So you immerse yourself. You go to a place where you can marinate fully in not just the sounds and songs and the idiomatic expressions, but the people and the colors and smells and everything that makes the language something less tangible than a set of characters written out in a certain order. The sound of the language falls around you like heavy, warm blankets, telling you over and over that you are learning, making even the most mundane exchanges profoundly interesting. Every day, every second, provides a new opportunity to trip and stumble into a new level of understanding, of pronunciation, of fluid ability to express oneself.

Your first dream in your new language wakes you up with a kind of conviction in your ability to learn that is rarely experienced. The brain seems almost to have run away with the knowledge you have fed into it, to have taken it and molded it into something that can no longer be fully expressed in speech. The language has taken root in you and expanded throughout every corner of your subconscious, unfurling and wrapping itself around concepts that you once considered unique to your mother tongue. To think, to feel, to make jokes in this new language feels almost a privilege, something that must be tended to and expanded so as not to rest on some sophomoric plateau of half-understanding.

But learning becomes more fluid now, less an active seeking out of information and more a gradual taking in of all that’s around you. True, there remains as much as ever to learn about the second language, but now that you can see it through the better-adapted prism of itself, the concepts and grammatical structures and slang become parts of a whole you have already constructed and are now coloring in. You have swam upstream, and now you can bathe in the calmer waters of unintentional learning.

Every word becomes a gift. Every stone is upturned to reveal a new way of thinking that seems to not exist in your maternal language. The responses that you now have to certain things seem tempered, if not fully colored, by a new culture and phrasing through which to process it. The snowball seems to roll ever-faster downhill, collecting more nuance than you ever considered possible when you embarked on the journey, when you learned your first pronouns. The expressions that once seemed isolated in a cloud of guttural sounds and glottal stops have now become fully-formed aspects of daily life. You are no longer learning a language, you are simply living in it. Many people may doubt your accent, ask where you come from, or even assume you are a native speaker. Your grasp on the spoken word no longer seems even in the realm of the secondary, it seems something you have innately. You are, as we have come to call it, fluent.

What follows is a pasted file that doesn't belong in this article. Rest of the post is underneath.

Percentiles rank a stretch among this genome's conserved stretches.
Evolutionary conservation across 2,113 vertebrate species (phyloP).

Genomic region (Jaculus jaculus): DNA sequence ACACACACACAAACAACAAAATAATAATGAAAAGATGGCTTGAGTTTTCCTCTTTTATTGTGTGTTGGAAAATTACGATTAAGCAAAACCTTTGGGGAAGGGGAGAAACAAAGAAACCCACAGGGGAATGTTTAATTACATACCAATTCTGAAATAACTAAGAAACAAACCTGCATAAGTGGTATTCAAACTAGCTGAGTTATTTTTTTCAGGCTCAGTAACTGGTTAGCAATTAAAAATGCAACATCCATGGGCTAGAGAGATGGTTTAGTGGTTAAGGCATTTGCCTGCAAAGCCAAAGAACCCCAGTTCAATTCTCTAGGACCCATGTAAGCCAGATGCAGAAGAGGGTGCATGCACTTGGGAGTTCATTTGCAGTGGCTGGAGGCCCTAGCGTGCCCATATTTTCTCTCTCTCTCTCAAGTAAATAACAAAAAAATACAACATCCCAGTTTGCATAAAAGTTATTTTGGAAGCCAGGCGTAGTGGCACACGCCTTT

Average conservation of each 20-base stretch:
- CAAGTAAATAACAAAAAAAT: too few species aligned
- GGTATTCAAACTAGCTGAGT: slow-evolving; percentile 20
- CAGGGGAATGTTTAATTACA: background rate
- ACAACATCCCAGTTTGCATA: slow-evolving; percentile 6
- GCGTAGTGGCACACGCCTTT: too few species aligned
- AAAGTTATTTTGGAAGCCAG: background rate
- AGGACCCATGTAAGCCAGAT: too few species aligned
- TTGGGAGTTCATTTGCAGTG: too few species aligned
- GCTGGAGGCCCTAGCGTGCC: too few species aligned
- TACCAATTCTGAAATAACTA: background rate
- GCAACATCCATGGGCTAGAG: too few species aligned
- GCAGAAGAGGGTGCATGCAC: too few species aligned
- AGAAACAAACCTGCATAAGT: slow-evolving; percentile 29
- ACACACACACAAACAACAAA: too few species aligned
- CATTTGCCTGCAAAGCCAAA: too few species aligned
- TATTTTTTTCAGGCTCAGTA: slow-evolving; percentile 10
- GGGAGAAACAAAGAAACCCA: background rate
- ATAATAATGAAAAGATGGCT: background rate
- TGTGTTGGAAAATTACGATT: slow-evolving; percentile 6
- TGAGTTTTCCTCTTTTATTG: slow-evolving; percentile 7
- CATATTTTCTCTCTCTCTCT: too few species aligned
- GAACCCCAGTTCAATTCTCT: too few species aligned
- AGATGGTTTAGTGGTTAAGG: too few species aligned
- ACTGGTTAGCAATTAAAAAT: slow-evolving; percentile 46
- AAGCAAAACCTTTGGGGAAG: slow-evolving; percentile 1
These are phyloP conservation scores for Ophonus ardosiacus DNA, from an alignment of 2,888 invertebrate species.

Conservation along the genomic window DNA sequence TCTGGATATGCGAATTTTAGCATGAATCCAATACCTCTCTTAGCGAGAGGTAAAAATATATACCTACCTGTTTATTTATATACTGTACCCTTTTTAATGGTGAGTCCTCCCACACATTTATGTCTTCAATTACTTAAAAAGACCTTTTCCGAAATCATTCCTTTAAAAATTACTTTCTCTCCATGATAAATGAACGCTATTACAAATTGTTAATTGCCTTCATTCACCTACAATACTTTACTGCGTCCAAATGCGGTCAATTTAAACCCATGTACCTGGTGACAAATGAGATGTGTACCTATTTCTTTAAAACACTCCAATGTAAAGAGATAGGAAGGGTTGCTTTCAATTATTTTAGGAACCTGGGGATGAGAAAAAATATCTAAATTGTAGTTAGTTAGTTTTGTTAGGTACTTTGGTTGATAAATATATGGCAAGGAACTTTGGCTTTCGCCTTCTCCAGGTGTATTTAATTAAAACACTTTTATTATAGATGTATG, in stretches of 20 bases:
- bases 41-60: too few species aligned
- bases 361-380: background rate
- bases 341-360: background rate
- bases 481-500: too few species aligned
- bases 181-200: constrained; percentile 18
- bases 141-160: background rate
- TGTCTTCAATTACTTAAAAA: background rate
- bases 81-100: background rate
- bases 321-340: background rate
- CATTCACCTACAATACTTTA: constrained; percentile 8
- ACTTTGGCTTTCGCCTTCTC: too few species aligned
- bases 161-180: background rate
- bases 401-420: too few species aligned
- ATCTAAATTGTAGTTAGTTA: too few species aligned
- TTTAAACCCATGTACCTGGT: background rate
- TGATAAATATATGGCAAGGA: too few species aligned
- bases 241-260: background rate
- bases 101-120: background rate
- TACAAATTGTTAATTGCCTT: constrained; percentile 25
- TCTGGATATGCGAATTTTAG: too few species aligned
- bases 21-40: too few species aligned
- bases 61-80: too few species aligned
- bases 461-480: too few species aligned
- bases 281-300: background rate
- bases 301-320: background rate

There will come moments when you trip over your own tongue which, in some ways, will always remain a tourist to these words. You may stumble and see yourself in the more unflattering mirror of a visitor who hasn’t quite figured everything out. The vast expanses of shared cultural history and references that will always to some degree elude you begin to seem like a horizon past which you cannot see. But to have climbed that mountain and, more importantly, to have realized that the top of this mountain is just another flat, everyday piece of land to a whole other world of native speakers — that can never be replaced. TC mark

image – Shutterstock
Follow

Get every new post delivered to your Inbox.

Join 72,590 other followers